Disabled child travel cuts ‘force parents to work less’

  • 10 September 2017
  • From the section UK

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Media captionChristine has been forced to quit her job to take her disabled son Christopher to school.

Parents of disabled children say they have quit jobs or cut their hours because of problems with the school transport system.

Almost half (48%) of those surveyed by the charity Contact said travel arrangements for their child had affected how long they work.

Contact said its research showed the council-funded system was “in crisis”.

The Department for Education said it would review its guidance to local authorities to ensure it is clear.

‘Stressful’

The Local Government Association told 5 live Investigates that councils were working hard to ensure suitable travel arrangements are made for disabled children but that it was becoming increasingly difficult in the face of “sustained financial challenges”.

Almost a quarter (23%) of the more than 2,500 parents and carers surveyed by Contact said that their child’s journey to school was “stressful” and impacted their ability to learn.

The same percentage of families said they had been refused free transport when they asked for it.

Local authorities in England and Wales are legally required to provide free school transport to children under 16 with special educational needs and disability (SEND).

In Scotland, local authorities have the power to make their own arrangements.

Contact also found that more than half of the local authorities they studied in England were publishing misleading or unlawful guidance.

Una Summerson, the charity’s campaigns manager, said: “This is totally unacceptable.

“Some parents told us that they’re paying more than £500 a year for school transport when they could in fact have that for free.

“That’s having a devastating impact, and causing real financial hardship for families.”

A Department for Education spokesman said: “In light of the findings by Contact, the department will review the statutory guidance for local authorities to ensure it is clear.”

‘Life-changing impact’

Christine Anderson says she was shocked when her disabled son’s school transport arrangements were changed without warning.

Christopher, 15, has learning difficulties and a complex range of physical conditions, including spina bifida, sleep apnoea, and adrenal insufficiency.

He attends the nearest suitable special school, 30 miles from the family home in Thornton-Cleveleys, Lancashire.

Image caption

Christopher, 15, suffers with sensory overload and felt overwhelmed with the presence of a younger noisy child

“I know Christopher and I know the limits we can push him to, and I just feel like it’s ripped us all apart,” said Christine.

“We are doing everything to keep him well and then somebody goes and makes a decision that has a life-changing impact for him and the rest of the family, with not a thought.”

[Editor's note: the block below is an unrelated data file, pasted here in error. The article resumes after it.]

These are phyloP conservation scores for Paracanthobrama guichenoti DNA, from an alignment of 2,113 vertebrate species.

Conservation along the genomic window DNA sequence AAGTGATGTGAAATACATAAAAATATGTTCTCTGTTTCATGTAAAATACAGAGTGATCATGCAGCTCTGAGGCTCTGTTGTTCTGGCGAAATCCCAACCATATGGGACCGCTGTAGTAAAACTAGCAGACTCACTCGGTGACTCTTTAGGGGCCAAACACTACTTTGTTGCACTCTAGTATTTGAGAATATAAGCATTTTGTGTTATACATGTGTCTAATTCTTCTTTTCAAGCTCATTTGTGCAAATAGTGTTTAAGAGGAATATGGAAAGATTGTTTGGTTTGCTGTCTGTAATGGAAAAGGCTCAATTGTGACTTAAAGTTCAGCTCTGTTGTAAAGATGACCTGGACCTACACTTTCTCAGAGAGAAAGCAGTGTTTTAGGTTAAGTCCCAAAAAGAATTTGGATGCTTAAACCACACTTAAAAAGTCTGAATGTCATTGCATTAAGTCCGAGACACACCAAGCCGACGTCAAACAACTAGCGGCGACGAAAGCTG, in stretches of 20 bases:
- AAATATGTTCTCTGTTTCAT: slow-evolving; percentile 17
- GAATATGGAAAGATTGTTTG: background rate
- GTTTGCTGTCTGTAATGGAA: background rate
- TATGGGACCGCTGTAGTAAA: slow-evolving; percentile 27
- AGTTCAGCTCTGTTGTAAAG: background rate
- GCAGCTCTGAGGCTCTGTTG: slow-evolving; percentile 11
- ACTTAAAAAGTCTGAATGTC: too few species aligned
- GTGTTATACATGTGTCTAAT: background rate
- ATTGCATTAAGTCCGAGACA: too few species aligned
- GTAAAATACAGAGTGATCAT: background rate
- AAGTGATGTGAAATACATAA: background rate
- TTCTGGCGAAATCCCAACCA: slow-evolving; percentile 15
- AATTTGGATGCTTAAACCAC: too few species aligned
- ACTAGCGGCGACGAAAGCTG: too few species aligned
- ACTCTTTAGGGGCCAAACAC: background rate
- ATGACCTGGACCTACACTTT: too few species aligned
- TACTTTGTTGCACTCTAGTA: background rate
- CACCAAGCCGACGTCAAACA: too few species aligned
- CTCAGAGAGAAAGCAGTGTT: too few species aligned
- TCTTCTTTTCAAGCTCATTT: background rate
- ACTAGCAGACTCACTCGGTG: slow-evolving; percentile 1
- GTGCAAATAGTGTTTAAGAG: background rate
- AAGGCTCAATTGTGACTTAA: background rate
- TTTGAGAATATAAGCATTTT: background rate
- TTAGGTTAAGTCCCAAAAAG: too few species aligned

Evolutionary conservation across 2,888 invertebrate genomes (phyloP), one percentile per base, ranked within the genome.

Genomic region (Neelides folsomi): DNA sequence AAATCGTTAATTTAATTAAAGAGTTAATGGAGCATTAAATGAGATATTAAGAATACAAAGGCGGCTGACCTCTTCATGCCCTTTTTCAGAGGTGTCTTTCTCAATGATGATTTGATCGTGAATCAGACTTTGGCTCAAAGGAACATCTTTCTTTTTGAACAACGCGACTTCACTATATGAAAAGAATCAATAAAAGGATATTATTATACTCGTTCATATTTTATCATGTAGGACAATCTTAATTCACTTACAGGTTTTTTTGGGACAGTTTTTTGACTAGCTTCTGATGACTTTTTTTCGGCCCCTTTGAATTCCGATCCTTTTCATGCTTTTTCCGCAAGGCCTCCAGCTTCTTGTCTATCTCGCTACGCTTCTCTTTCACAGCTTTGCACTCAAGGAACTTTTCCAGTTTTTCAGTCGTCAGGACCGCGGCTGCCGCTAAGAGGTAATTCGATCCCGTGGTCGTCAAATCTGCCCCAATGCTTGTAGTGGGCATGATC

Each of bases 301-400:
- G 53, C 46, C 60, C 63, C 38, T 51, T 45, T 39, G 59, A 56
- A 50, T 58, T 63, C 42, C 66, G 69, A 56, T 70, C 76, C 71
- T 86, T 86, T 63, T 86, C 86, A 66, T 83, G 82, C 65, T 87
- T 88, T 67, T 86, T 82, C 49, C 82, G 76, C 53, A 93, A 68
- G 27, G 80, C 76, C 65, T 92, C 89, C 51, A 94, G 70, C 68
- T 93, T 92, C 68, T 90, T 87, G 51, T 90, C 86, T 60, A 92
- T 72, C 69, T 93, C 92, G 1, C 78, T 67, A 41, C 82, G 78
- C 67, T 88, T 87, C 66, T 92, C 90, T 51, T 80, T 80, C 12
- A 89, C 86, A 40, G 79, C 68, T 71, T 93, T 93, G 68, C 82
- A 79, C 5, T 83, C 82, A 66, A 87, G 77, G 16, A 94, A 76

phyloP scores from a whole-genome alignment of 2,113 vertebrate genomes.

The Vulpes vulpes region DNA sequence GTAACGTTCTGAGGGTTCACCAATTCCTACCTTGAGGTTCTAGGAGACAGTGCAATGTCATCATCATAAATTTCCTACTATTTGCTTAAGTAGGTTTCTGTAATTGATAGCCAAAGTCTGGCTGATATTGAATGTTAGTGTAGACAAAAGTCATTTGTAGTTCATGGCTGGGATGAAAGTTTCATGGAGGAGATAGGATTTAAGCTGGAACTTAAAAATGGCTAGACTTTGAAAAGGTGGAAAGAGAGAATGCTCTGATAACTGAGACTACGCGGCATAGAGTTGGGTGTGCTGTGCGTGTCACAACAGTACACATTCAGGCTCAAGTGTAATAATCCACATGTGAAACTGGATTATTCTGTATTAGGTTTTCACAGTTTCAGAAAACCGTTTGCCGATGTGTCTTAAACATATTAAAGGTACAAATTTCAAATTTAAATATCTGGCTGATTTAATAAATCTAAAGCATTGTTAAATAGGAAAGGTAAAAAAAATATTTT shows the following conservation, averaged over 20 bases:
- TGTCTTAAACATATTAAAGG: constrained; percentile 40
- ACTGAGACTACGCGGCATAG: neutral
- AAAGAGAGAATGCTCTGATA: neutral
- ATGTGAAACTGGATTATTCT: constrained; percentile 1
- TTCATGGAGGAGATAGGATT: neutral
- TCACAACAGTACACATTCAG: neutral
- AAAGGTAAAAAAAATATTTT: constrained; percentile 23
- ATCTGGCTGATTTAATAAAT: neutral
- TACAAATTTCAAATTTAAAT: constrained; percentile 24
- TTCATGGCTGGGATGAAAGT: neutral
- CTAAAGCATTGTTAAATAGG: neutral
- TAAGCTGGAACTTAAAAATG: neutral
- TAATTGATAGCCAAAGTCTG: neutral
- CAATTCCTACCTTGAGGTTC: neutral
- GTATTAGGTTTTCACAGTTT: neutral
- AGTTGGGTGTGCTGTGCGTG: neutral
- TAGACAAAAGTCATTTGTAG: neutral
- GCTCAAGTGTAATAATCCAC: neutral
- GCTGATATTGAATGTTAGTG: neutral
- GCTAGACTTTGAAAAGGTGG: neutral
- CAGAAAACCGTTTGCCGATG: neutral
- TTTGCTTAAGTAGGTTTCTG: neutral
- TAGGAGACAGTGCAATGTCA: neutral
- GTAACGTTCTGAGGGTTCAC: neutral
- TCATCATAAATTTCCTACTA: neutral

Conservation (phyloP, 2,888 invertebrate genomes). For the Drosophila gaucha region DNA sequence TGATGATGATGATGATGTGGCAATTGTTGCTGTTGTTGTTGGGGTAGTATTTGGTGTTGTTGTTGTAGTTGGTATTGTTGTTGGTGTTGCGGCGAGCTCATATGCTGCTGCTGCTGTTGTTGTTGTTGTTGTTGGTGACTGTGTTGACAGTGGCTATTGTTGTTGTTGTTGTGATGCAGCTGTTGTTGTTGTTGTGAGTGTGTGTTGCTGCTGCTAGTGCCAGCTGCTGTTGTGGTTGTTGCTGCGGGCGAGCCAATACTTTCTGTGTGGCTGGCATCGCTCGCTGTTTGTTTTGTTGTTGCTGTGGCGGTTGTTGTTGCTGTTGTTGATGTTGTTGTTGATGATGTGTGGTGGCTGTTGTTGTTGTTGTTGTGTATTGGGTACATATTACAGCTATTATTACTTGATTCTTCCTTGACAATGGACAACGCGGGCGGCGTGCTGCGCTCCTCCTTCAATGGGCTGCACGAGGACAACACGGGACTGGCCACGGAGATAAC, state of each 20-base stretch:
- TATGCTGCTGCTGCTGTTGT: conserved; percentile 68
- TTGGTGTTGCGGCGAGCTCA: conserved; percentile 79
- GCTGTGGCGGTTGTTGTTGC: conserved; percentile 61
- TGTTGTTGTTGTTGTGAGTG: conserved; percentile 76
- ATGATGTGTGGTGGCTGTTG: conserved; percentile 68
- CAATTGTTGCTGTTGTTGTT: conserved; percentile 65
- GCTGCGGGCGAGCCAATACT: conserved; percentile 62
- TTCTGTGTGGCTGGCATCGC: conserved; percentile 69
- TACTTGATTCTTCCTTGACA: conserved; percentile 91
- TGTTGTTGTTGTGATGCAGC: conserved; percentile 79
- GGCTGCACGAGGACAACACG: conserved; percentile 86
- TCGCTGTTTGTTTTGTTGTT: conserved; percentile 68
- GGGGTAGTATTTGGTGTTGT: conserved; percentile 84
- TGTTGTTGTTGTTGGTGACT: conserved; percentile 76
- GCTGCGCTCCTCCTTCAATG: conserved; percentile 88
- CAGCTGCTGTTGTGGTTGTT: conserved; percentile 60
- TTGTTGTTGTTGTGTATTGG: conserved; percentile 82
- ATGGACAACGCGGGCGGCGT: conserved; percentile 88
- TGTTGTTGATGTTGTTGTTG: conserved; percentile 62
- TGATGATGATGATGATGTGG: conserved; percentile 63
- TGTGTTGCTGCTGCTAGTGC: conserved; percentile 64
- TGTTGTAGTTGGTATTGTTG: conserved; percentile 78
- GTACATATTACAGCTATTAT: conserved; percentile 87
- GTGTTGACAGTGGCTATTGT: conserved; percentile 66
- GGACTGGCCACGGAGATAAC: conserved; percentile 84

For two-and-a-half years he had travelled to school in a taxi accompanied by an escort, but last September, Lancashire County Council said the driver would be collecting two more pupils en route, adding 30 minutes each way to Christopher’s daily round trip.

As Christine explained, the extra journey time and presence of a noisy younger child overwhelmed her son, who struggles with sensory overload.

Despite making efforts to adapt, he soon found the situation unbearable.

Image caption

Christine spends around two hours a day driving to take her son to school

“He was coming home really frazzled and stressed and that meant our whole evenings were written off, the weekend was written off. He couldn’t cope with the thought of going to school because he needs quiet and calm.

“So we gave it a second week. By the Wednesday, he was refusing to get up for school and I couldn’t get him out of the door and couldn’t get him to sleep at night. And that’s a really difficult situation.

“Any stress and anxiety affects his health, so he started to get unwell.”

Yet although Christine had supporting letters from the family GP and specialists at Alder Hey Children’s Hospital in Liverpool, the council has refused to reverse its decision for the last 12 months.

They have now promised a review after the case was taken up by 5 live Investigates.

In the meantime, Christine has been forced to resign from her job and now takes Christopher to school herself rather than jeopardising her son’s health.

Contact’s findings come months after England’s local government ombudsman said there had been a “marked increase” in complaints about school transport decisions in 2015-16.


5 live Investigates: School Transport for Disabled Children is broadcast on BBC Radio 5 live on Sunday 10 September at 11:00 BST – or catch up on the BBC iPlayer.

Have you got something you want investigating? We want to hear from you. Email 5liveinvestigates@bbc.co.uk

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